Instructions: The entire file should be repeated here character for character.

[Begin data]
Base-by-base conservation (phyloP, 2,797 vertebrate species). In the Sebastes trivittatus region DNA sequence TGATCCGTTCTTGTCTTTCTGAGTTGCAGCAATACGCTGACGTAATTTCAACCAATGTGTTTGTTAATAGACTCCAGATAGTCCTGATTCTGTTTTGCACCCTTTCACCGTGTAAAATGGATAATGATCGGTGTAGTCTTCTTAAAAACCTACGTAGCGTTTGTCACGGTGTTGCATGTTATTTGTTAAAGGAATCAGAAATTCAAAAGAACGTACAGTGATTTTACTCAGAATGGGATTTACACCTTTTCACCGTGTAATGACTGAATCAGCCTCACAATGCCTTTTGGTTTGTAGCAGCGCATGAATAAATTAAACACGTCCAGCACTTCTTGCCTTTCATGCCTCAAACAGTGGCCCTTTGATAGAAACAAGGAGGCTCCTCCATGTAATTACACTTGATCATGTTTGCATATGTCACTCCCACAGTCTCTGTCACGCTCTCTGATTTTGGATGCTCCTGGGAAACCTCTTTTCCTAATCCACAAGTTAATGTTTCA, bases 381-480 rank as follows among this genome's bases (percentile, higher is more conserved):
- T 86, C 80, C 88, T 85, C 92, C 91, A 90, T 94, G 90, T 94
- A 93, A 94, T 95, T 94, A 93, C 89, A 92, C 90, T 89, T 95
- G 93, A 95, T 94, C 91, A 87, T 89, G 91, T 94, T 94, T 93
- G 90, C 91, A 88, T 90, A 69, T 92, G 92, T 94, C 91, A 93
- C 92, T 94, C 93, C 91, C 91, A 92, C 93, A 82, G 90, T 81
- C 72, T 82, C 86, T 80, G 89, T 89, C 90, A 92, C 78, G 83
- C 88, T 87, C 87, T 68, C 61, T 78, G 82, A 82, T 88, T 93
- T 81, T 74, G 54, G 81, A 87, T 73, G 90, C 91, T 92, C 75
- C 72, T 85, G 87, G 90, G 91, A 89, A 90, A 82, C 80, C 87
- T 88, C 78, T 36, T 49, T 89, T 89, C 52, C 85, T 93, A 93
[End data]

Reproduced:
Base-by-base conservation (phyloP, 2,797 vertebrate species). In the Sebastes trivittatus region DNA sequence TGATCCGTTCTTGTCTTTCTGAGTTGCAGCAATACGCTGACGTAATTTCAACCAATGTGTTTGTTAATAGACTCCAGATAGTCCTGATTCTGTTTTGCACCCTTTCACCGTGTAAAATGGATAATGATCGGTGTAGTCTTCTTAAAAACCTACGTAGCGTTTGTCACGGTGTTGCATGTTATTTGTTAAAGGAATCAGAAATTCAAAAGAACGTACAGTGATTTTACTCAGAATGGGATTTACACCTTTTCACCGTGTAATGACTGAATCAGCCTCACAATGCCTTTTGGTTTGTAGCAGCGCATGAATAAATTAAACACGTCCAGCACTTCTTGCCTTTCATGCCTCAAACAGTGGCCCTTTGATAGAAACAAGGAGGCTCCTCCATGTAATTACACTTGATCATGTTTGCATATGTCACTCCCACAGTCTCTGTCACGCTCTCTGATTTTGGATGCTCCTGGGAAACCTCTTTTCCTAATCCACAAGTTAATGTTTCA, bases 381-480 rank as follows among this genome's bases (percentile, higher is more conserved):
- T 86, C 80, C 88, T 85, C 92, C 91, A 90, T 94, G 90, T 94
- A 93, A 94, T 95, T 94, A 93, C 89, A 92, C 90, T 89, T 95
- G 93, A 95, T 94, C 91, A 87, T 89, G 91, T 94, T 94, T 93
- G 90, C 91, A 88, T 90, A 69, T 92, G 92, T 94, C 91, A 93
- C 92, T 94, C 93, C 91, C 91, A 92, C 93, A 82, G 90, T 81
- C 72, T 82, C 86, T 80, G 89, T 89, C 90, A 92, C 78, G 83
- C 88, T 87, C 87, T 68, C 61, T 78, G 82, A 82, T 88, T 93
- T 81, T 74, G 54, G 81, A 87, T 73, G 90, C 91, T 92, C 75
- C 72, T 85, G 87, G 90, G 91, A 89, A 90, A 82, C 80, C 87
- T 88, C 78, T 36, T 49, T 89, T 89, C 52, C 85, T 93, A 93